The car I drove was the most basic possible: three doors, six manual gears and no performance pack bringing 10 extra horsepower, an electronic differential and bigger brakes. In my experience, the more the fast Golf recipe is varied, the greater the opportunity for ballsing it up becomes, as readers of last month’s review of the absurd Golf R Cabriolet will recall.
It feels quicker than its 217bhp suggests, partly because at 1351kg it’s lighter than you’d think (a Focus ST weighs 1437kg), but also because torque has risen massively – from 207lb ft to 258lb ft – since the last GTI, although power has risen only fractionally. What restricts performance on the road is the traction limit of its front-drive layout. Often you’ll try to power away from a roundabout only to be greeted by merely modest acceleration, a gentle writhing of the wheel as the front tyres fight conflicting instructions from the engine and steering and a little dash light telling you the electronics are now at least partly in charge.
At higher speeds, where traction is no issue, the car is far better, feeling substantially quicker than its numbers imply and emitting an offbeat wail that in my more fanciful moments I could just about imagine emanating from a five-cylinder Audi Quattro.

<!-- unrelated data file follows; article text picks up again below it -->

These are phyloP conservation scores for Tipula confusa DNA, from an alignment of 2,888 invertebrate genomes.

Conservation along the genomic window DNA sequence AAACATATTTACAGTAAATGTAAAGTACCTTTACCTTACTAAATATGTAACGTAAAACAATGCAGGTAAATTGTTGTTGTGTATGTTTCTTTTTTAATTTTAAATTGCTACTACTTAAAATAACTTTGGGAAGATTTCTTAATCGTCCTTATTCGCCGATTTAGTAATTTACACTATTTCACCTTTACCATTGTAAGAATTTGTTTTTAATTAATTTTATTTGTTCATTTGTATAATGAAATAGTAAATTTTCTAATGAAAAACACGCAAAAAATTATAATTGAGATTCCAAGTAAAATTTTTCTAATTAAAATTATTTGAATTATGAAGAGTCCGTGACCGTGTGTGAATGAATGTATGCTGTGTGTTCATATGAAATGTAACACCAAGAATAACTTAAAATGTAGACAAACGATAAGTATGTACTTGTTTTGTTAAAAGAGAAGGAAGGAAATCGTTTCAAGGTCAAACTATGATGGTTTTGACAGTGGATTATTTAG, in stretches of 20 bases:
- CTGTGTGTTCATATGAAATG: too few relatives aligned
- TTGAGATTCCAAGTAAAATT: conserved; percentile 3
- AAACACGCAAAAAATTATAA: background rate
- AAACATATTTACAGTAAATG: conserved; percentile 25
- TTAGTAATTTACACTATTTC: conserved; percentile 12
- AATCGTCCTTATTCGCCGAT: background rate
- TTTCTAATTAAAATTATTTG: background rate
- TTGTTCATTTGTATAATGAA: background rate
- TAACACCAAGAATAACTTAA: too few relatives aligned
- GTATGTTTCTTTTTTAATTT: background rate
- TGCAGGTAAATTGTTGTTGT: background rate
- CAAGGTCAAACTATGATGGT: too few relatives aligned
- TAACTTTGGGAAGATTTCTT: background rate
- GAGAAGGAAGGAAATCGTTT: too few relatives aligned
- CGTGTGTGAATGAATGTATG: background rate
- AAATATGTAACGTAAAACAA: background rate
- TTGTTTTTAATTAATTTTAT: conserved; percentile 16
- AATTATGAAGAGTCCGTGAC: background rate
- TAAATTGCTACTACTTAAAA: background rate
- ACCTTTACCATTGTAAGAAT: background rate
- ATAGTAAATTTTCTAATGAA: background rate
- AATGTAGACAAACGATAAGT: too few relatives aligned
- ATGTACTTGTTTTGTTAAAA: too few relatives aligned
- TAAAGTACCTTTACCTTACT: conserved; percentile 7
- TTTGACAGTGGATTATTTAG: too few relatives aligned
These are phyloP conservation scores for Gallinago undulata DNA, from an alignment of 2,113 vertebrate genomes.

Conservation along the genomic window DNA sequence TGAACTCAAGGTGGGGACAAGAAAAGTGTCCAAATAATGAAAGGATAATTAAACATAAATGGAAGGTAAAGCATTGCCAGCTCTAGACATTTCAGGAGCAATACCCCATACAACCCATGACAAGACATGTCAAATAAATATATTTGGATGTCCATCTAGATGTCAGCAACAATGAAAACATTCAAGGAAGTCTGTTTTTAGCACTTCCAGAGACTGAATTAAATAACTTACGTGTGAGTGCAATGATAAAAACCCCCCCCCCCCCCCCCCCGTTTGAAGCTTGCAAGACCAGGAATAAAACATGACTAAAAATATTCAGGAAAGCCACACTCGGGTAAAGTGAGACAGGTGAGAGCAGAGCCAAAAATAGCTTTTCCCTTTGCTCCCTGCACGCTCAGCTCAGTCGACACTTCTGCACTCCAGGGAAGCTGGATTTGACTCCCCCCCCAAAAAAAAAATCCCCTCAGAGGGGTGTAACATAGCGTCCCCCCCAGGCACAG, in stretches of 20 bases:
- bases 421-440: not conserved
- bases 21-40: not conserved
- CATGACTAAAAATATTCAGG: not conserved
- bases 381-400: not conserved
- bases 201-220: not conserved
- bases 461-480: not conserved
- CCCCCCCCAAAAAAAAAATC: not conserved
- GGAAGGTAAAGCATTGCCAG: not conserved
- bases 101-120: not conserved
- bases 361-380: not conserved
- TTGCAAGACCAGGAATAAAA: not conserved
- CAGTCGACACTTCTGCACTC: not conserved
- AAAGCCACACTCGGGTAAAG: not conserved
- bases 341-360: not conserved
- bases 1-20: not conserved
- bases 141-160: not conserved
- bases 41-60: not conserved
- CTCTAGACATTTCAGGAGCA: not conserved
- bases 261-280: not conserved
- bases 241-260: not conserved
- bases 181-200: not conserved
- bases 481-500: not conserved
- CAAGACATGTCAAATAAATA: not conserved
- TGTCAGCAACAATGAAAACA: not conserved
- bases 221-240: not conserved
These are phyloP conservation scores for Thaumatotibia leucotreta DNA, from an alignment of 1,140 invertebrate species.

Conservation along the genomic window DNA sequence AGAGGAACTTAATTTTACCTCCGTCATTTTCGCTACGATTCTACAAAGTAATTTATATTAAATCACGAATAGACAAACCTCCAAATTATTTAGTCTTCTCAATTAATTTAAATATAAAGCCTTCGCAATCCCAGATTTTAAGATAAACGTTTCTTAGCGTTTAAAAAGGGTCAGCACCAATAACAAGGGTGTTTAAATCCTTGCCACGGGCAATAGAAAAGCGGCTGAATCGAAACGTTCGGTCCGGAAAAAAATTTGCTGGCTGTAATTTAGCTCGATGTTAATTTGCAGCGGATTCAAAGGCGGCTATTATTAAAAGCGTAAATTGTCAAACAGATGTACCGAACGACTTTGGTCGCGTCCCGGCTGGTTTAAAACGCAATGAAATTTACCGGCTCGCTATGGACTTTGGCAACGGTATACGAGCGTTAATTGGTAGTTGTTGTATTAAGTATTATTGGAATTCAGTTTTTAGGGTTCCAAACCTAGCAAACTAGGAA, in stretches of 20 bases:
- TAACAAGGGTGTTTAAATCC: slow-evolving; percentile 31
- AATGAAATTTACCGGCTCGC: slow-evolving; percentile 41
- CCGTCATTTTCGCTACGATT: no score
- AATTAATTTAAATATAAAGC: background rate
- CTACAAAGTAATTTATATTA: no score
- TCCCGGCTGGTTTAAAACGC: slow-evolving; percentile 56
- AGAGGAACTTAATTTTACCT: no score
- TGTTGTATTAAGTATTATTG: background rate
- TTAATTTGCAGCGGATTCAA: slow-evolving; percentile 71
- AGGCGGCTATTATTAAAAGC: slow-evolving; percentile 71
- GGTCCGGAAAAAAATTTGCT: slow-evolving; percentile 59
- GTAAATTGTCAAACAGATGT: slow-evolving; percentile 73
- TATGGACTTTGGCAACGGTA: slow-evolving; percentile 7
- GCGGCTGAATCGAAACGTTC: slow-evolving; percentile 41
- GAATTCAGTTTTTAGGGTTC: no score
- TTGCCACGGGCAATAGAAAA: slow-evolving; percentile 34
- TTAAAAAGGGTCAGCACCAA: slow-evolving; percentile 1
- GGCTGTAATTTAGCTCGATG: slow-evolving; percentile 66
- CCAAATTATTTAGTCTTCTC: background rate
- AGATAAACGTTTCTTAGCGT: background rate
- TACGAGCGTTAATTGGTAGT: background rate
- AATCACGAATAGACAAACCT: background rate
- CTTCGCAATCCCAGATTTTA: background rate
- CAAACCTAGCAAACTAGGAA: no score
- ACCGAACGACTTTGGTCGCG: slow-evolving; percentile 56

In terms of its cornering behaviour, my experience of the car appears to vary significantly from that of other journalists who’ve driven it.
Make no mistake, it handles well, exhibiting excellent levels of grip and strong body control over undulating roads. But where’s the fun? Where’s that dogged determination to get into the corner at all costs, even if it means a trailing throttle, a cocked inside rear wheel and a back end waving around in the breeze? It’s almost too composed and, when the grip finally runs out, its default setting is to understeer quite notably and, as you lift, then merely reduce the rate at which the nose peels away from the apex. There’s still some entertainment here, but the Focus ST and Mégane 265 are nothing short of riots.
It is, of course, entirely possible that VW not only knows this, but intended it. I read much into the provision of an optional electronic differential along with extra power and bigger brakes for those wishing a more hardcore kind of GTI experience. Before I drove it, my instinct was that this £980 additional package would be a gimmick the car wouldn’t really need, but now I think it might be just what’s required.
As ever two kinds of people will buy a GTI. Both will need the quiet, comfortable space it provides, but while one will be fixated on how it drives, the other will be bothered only with the image it projects. VW appears to be catering for both.
So perhaps I should wait until I’ve driven the GTI with the performance pack before delivering a final judgment. Less tends to mean more in such cars, but perhaps this is the exception.
As it stands, however, what you’re looking at is a good Golf GTI, but not a great one. I’d probably choose to own it over a Focus ST, for all the reasons anyone might choose a Volkswagen over a Ford and because I’m lucky to have access to other machinery in which to indulge my inner hooligan. But if it were an only car to use for all purposes, it would be impossible to overlook the fact the Ford is faster, funnier and many thousands cheaper.
Engine: 2.0 litres, 4 cylinders
Power: 217bhp @6300rpm
Torque: 258lb ft @1500rpm
Transmission: six-speed manual, front-wheel drive
Top speed: 152mph